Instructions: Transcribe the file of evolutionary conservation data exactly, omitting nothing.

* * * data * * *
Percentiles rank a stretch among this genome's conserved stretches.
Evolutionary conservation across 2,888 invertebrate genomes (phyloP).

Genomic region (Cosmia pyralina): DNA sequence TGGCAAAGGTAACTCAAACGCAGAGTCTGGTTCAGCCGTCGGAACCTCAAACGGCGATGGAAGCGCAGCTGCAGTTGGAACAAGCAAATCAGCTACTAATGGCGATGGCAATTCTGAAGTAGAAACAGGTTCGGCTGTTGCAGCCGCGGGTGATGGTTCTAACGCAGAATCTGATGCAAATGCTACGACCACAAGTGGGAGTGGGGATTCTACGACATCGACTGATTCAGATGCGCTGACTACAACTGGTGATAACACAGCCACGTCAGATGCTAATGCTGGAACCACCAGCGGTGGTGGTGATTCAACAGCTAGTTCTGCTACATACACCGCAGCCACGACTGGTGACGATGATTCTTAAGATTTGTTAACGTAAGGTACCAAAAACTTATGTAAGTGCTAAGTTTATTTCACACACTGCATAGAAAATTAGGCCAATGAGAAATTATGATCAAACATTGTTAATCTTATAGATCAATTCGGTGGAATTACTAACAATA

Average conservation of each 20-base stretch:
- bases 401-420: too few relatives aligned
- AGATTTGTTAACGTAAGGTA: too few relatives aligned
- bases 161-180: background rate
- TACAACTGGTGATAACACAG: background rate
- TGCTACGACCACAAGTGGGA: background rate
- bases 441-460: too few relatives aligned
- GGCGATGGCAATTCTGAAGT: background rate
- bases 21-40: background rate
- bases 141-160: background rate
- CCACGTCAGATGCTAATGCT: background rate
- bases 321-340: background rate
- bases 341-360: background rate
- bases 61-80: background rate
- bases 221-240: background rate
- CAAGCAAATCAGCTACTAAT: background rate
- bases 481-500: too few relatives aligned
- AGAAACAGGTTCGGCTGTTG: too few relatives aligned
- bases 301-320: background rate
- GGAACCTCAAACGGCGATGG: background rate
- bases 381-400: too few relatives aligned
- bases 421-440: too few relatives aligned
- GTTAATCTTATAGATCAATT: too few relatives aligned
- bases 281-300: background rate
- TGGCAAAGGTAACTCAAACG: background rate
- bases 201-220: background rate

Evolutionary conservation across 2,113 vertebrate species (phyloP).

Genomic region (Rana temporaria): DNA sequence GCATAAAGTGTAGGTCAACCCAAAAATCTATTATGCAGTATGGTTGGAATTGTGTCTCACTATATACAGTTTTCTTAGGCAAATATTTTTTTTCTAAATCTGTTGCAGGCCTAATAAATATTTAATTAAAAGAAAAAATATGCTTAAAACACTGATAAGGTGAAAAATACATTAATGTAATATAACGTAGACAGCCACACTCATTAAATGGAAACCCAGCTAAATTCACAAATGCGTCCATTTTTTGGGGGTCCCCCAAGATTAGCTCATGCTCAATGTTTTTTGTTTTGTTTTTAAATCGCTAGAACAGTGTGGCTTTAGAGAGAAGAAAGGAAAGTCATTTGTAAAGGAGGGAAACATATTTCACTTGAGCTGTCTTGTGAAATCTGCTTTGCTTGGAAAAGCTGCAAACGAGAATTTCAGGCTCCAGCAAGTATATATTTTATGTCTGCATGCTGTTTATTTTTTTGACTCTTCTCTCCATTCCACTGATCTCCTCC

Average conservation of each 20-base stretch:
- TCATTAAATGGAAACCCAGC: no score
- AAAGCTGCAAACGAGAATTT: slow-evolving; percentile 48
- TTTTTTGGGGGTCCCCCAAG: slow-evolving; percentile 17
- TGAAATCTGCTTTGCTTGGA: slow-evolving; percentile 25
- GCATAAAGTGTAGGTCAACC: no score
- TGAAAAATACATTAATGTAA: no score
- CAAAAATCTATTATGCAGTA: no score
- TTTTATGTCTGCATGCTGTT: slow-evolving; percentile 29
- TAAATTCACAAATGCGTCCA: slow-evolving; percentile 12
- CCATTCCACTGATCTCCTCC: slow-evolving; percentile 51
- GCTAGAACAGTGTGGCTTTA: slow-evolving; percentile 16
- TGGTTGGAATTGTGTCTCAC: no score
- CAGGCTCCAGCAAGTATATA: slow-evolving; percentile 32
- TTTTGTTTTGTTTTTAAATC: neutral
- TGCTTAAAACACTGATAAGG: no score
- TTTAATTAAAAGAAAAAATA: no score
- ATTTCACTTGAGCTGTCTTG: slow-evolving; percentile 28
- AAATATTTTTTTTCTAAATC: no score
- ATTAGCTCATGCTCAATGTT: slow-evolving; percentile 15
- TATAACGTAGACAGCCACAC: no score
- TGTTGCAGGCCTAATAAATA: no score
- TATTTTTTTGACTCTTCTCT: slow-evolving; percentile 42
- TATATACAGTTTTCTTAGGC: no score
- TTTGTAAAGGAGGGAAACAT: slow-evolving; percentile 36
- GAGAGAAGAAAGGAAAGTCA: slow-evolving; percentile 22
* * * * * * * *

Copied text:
Percentiles rank a stretch among this genome's conserved stretches.
Evolutionary conservation across 2,888 invertebrate genomes (phyloP).

Genomic region (Cosmia pyralina): DNA sequence TGGCAAAGGTAACTCAAACGCAGAGTCTGGTTCAGCCGTCGGAACCTCAAACGGCGATGGAAGCGCAGCTGCAGTTGGAACAAGCAAATCAGCTACTAATGGCGATGGCAATTCTGAAGTAGAAACAGGTTCGGCTGTTGCAGCCGCGGGTGATGGTTCTAACGCAGAATCTGATGCAAATGCTACGACCACAAGTGGGAGTGGGGATTCTACGACATCGACTGATTCAGATGCGCTGACTACAACTGGTGATAACACAGCCACGTCAGATGCTAATGCTGGAACCACCAGCGGTGGTGGTGATTCAACAGCTAGTTCTGCTACATACACCGCAGCCACGACTGGTGACGATGATTCTTAAGATTTGTTAACGTAAGGTACCAAAAACTTATGTAAGTGCTAAGTTTATTTCACACACTGCATAGAAAATTAGGCCAATGAGAAATTATGATCAAACATTGTTAATCTTATAGATCAATTCGGTGGAATTACTAACAATA

Average conservation of each 20-base stretch:
- bases 401-420: too few relatives aligned
- AGATTTGTTAACGTAAGGTA: too few relatives aligned
- bases 161-180: background rate
- TACAACTGGTGATAACACAG: background rate
- TGCTACGACCACAAGTGGGA: background rate
- bases 441-460: too few relatives aligned
- GGCGATGGCAATTCTGAAGT: background rate
- bases 21-40: background rate
- bases 141-160: background rate
- CCACGTCAGATGCTAATGCT: background rate
- bases 321-340: background rate
- bases 341-360: background rate
- bases 61-80: background rate
- bases 221-240: background rate
- CAAGCAAATCAGCTACTAAT: background rate
- bases 481-500: too few relatives aligned
- AGAAACAGGTTCGGCTGTTG: too few relatives aligned
- bases 301-320: background rate
- GGAACCTCAAACGGCGATGG: background rate
- bases 381-400: too few relatives aligned
- bases 421-440: too few relatives aligned
- GTTAATCTTATAGATCAATT: too few relatives aligned
- bases 281-300: background rate
- TGGCAAAGGTAACTCAAACG: background rate
- bases 201-220: background rate

Evolutionary conservation across 2,113 vertebrate species (phyloP).

Genomic region (Rana temporaria): DNA sequence GCATAAAGTGTAGGTCAACCCAAAAATCTATTATGCAGTATGGTTGGAATTGTGTCTCACTATATACAGTTTTCTTAGGCAAATATTTTTTTTCTAAATCTGTTGCAGGCCTAATAAATATTTAATTAAAAGAAAAAATATGCTTAAAACACTGATAAGGTGAAAAATACATTAATGTAATATAACGTAGACAGCCACACTCATTAAATGGAAACCCAGCTAAATTCACAAATGCGTCCATTTTTTGGGGGTCCCCCAAGATTAGCTCATGCTCAATGTTTTTTGTTTTGTTTTTAAATCGCTAGAACAGTGTGGCTTTAGAGAGAAGAAAGGAAAGTCATTTGTAAAGGAGGGAAACATATTTCACTTGAGCTGTCTTGTGAAATCTGCTTTGCTTGGAAAAGCTGCAAACGAGAATTTCAGGCTCCAGCAAGTATATATTTTATGTCTGCATGCTGTTTATTTTTTTGACTCTTCTCTCCATTCCACTGATCTCCTCC

Average conservation of each 20-base stretch:
- TCATTAAATGGAAACCCAGC: no score
- AAAGCTGCAAACGAGAATTT: slow-evolving; percentile 48
- TTTTTTGGGGGTCCCCCAAG: slow-evolving; percentile 17
- TGAAATCTGCTTTGCTTGGA: slow-evolving; percentile 25
- GCATAAAGTGTAGGTCAACC: no score
- TGAAAAATACATTAATGTAA: no score
- CAAAAATCTATTATGCAGTA: no score
- TTTTATGTCTGCATGCTGTT: slow-evolving; percentile 29
- TAAATTCACAAATGCGTCCA: slow-evolving; percentile 12
- CCATTCCACTGATCTCCTCC: slow-evolving; percentile 51
- GCTAGAACAGTGTGGCTTTA: slow-evolving; percentile 16
- TGGTTGGAATTGTGTCTCAC: no score
- CAGGCTCCAGCAAGTATATA: slow-evolving; percentile 32
- TTTTGTTTTGTTTTTAAATC: neutral
- TGCTTAAAACACTGATAAGG: no score
- TTTAATTAAAAGAAAAAATA: no score
- ATTTCACTTGAGCTGTCTTG: slow-evolving; percentile 28
- AAATATTTTTTTTCTAAATC: no score
- ATTAGCTCATGCTCAATGTT: slow-evolving; percentile 15
- TATAACGTAGACAGCCACAC: no score
- TGTTGCAGGCCTAATAAATA: no score
- TATTTTTTTGACTCTTCTCT: slow-evolving; percentile 42
- TATATACAGTTTTCTTAGGC: no score
- TTTGTAAAGGAGGGAAACAT: slow-evolving; percentile 36
- GAGAGAAGAAAGGAAAGTCA: slow-evolving; percentile 22